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VOLUME 65 , ISSUE 4 ( October-December, 2023 ) > List of Articles

Original Article

Consolidation Radiotherapy in M1a Non-small Cell Lung Cancer Yields Equivalent Outcomes as Locally Advanced Disease

Adarsh Hegde, Sushma Agrawal, Joe Jose, Senthil SK Kumar, KJ Maria Das, Zia Hashim

Keywords : Advanced non-small cell lung cancer, Pleural hydrops, Radical radiotherapy

Citation Information : Hegde A, Agrawal S, Jose J, Kumar SS, Das KM, Hashim Z. Consolidation Radiotherapy in M1a Non-small Cell Lung Cancer Yields Equivalent Outcomes as Locally Advanced Disease. Indian J Chest Dis Allied Sci 2023; 65 (4):176-181.

DOI: 10.5005/jp-journals-11007-0101

License: CC BY-NC 4.0

Published Online: 26-03-2024

Copyright Statement:  Copyright © 2023; The Author(s).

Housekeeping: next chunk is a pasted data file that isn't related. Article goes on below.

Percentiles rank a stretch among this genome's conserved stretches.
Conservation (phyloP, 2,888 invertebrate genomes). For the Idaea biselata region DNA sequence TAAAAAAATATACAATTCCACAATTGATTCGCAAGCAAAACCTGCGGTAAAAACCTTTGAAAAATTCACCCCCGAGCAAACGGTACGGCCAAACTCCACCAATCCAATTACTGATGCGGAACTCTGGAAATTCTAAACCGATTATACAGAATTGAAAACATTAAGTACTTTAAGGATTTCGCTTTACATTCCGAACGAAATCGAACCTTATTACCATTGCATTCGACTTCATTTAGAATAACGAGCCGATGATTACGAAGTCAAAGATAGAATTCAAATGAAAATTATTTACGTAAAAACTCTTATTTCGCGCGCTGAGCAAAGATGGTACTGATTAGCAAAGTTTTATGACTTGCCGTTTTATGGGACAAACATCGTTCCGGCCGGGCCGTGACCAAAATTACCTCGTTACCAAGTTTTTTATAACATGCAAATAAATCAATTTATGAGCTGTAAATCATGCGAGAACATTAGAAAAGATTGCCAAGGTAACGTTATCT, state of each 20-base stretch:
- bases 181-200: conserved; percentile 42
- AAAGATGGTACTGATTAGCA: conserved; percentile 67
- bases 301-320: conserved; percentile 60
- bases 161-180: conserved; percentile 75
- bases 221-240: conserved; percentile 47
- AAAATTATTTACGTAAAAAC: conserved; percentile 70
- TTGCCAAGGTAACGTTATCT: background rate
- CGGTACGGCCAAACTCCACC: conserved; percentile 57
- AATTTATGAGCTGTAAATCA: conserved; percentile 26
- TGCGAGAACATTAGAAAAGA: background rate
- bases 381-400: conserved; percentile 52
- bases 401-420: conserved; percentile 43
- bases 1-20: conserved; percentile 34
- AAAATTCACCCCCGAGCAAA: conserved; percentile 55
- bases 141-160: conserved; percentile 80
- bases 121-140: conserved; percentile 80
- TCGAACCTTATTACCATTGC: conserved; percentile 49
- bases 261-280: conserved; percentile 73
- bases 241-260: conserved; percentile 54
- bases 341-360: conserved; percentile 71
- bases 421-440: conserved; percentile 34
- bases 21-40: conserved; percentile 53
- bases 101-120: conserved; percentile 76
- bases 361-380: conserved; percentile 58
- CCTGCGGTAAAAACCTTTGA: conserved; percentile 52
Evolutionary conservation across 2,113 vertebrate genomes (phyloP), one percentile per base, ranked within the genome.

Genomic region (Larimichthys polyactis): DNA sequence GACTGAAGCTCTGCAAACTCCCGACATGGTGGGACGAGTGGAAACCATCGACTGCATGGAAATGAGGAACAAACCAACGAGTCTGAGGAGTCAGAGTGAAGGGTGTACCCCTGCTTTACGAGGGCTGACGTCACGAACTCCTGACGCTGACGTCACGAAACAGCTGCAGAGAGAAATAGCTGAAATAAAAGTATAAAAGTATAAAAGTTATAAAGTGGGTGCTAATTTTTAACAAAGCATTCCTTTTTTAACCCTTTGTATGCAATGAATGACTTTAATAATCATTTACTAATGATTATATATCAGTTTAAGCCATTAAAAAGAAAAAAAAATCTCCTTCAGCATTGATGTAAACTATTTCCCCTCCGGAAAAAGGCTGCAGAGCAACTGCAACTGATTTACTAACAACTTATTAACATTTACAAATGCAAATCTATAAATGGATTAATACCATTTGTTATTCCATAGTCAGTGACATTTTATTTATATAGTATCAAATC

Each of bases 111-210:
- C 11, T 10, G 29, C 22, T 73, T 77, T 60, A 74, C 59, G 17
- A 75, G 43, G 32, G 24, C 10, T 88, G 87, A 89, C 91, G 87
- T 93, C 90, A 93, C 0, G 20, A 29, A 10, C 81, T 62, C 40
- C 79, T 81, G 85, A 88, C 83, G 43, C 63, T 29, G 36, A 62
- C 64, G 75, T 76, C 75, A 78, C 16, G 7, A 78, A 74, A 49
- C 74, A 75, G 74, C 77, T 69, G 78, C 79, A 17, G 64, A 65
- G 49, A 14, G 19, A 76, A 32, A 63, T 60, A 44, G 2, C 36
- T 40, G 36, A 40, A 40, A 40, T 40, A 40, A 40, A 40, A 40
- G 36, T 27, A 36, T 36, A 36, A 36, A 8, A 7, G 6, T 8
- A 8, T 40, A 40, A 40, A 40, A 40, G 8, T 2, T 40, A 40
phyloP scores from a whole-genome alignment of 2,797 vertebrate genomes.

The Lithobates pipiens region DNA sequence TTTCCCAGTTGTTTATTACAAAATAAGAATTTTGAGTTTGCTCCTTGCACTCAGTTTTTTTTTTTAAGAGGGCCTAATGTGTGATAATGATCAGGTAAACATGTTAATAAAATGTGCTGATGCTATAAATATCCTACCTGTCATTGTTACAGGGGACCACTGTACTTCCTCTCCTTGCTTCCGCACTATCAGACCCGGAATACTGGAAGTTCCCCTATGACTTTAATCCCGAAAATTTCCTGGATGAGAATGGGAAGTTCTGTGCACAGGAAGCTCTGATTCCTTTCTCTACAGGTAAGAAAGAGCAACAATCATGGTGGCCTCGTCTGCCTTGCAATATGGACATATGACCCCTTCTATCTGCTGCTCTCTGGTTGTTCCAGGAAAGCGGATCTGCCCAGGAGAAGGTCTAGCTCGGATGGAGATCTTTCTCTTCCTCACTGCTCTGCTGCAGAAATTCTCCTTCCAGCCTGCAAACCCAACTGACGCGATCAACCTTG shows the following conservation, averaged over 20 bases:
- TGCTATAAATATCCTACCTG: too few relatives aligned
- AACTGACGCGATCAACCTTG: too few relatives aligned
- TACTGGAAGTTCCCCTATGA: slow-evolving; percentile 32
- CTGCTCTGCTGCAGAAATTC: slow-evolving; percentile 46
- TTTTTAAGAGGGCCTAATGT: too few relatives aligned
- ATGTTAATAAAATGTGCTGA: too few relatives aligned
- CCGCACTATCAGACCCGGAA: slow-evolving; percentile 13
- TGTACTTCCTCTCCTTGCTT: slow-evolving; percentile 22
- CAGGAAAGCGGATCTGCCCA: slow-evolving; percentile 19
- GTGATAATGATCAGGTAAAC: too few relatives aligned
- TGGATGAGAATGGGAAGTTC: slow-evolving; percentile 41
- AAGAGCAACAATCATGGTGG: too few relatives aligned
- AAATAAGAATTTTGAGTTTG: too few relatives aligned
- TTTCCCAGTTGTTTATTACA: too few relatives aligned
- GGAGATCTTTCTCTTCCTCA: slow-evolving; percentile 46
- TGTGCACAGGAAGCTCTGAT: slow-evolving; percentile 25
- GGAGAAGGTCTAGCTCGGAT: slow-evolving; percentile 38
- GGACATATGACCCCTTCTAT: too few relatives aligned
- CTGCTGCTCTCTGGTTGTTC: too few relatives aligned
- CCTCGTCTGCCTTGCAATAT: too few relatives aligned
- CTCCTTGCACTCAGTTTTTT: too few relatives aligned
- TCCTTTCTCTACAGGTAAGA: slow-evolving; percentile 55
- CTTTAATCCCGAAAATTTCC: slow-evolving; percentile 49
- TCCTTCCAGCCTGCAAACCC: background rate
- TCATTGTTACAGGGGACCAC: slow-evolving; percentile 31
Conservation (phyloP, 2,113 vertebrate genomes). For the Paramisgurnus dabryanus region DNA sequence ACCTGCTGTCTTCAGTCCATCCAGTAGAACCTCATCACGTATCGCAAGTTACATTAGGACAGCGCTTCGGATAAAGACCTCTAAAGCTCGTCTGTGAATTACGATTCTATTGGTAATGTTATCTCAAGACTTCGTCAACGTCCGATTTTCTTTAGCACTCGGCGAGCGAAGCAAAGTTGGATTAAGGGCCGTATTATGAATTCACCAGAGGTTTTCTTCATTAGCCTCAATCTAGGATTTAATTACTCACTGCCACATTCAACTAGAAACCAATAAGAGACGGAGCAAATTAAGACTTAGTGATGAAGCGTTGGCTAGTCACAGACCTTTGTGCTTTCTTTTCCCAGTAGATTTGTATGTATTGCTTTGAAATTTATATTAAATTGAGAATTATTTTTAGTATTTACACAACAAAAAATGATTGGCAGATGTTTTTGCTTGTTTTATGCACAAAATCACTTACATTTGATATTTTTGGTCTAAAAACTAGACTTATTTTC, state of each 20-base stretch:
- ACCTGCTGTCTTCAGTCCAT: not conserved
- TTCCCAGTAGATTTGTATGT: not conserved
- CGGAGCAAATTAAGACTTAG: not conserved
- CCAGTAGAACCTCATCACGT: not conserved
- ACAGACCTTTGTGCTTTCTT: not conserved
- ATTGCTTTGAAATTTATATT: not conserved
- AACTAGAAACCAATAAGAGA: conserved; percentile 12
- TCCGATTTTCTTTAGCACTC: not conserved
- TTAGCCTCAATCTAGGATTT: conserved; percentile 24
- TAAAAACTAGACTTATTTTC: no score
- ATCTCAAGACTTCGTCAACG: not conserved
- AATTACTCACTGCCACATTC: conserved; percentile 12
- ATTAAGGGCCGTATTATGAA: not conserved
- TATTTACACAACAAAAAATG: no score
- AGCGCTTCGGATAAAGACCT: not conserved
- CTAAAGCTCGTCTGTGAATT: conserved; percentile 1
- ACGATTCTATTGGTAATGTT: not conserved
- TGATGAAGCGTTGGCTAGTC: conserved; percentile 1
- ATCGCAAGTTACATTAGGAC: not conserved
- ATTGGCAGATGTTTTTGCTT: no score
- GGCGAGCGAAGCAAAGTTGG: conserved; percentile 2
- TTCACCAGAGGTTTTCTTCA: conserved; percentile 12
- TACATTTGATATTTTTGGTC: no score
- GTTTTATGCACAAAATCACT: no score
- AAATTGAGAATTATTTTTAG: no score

Background: The role of locoregional radiotherapy (RT) in M1a [malignant pleural effusion (MPE)] non-small cell lung cancer (NSCLC) remains limited. Ninety percent of the patients who come to our clinic are at an advanced stage. The standard of care for advanced cases is chemotherapy. Chemotherapy may cause resolution of pleural fluid in some patients. Do patients with a good performance status benefit from radical radiation therapy? We present our RT experience in M1a NSCLC patients who responded to chemotherapy. Materials and methods: We studied patients with advanced NSCLC (locally advanced with/without pleural effusion) who received postchemotherapy radiation therapy between January 2005 and December 2019. These patients were given four cycles of cisplatin-pemetrexed/gefitinib [epidermal growth factor receptor (EGFR)-positive] in adenocarcinoma and carboplatin-paclitaxel/cisplatin-etoposide in squamous cell carcinoma (SCC) followed by radical RT in three-dimensional (3D) [50–66 Gy conventional radiotherapy (CRT) technology]. Chemotherapy response, overall survival (OS), and factors affecting OS were evaluated by univariate and multivariate analysis. Results: A total of 36 of 154 patients had M1a disease. At a median follow-up of 14 months [interquartile range (IQR, 10–22 months)], the median OS was 14 months in the M1a subgroup vs 16 months in the non-M1a subgroup (p = 0.6). Median target volume was larger in M1a patients compared to M0 patients; 614 cc (IQR, 333–855 cc) and 564 cc (IQR, 391–763 cc). Factors affecting OS are gender (male vs female) (14 months vs 17 months in M0; 13 months vs 22 months in M1, p = 0.012), Karnofsky's performance is healthy (>70 vs <70) (14 months vs 11 months in M0; 18 months vs 13 months in M1, p = 0.04), diabetes (present vs not present) (12 months vs 14 months in M0; 10 months vs 16 months in M1, p = 0.03), chemical activity [biologically effective dose (BED) <72 vs >72)] (12 months vs 15 months in M0; 15 months vs 18 months in M1, p = 0.04), and radiation esophagitis (grade II vs grade I) (11 months vs 14 months in M0; 2 months vs 18 months in M0, p = 0.001). Conclusion: Primary RT is feasible and effective in chemotherapy-responsive NSCLC M1a patients; Despite a higher planned target volume (PTV) in M1a patients, it gives equivalent results compared to localized disease (M0). The potential of RT in this regard needs to be further validated.

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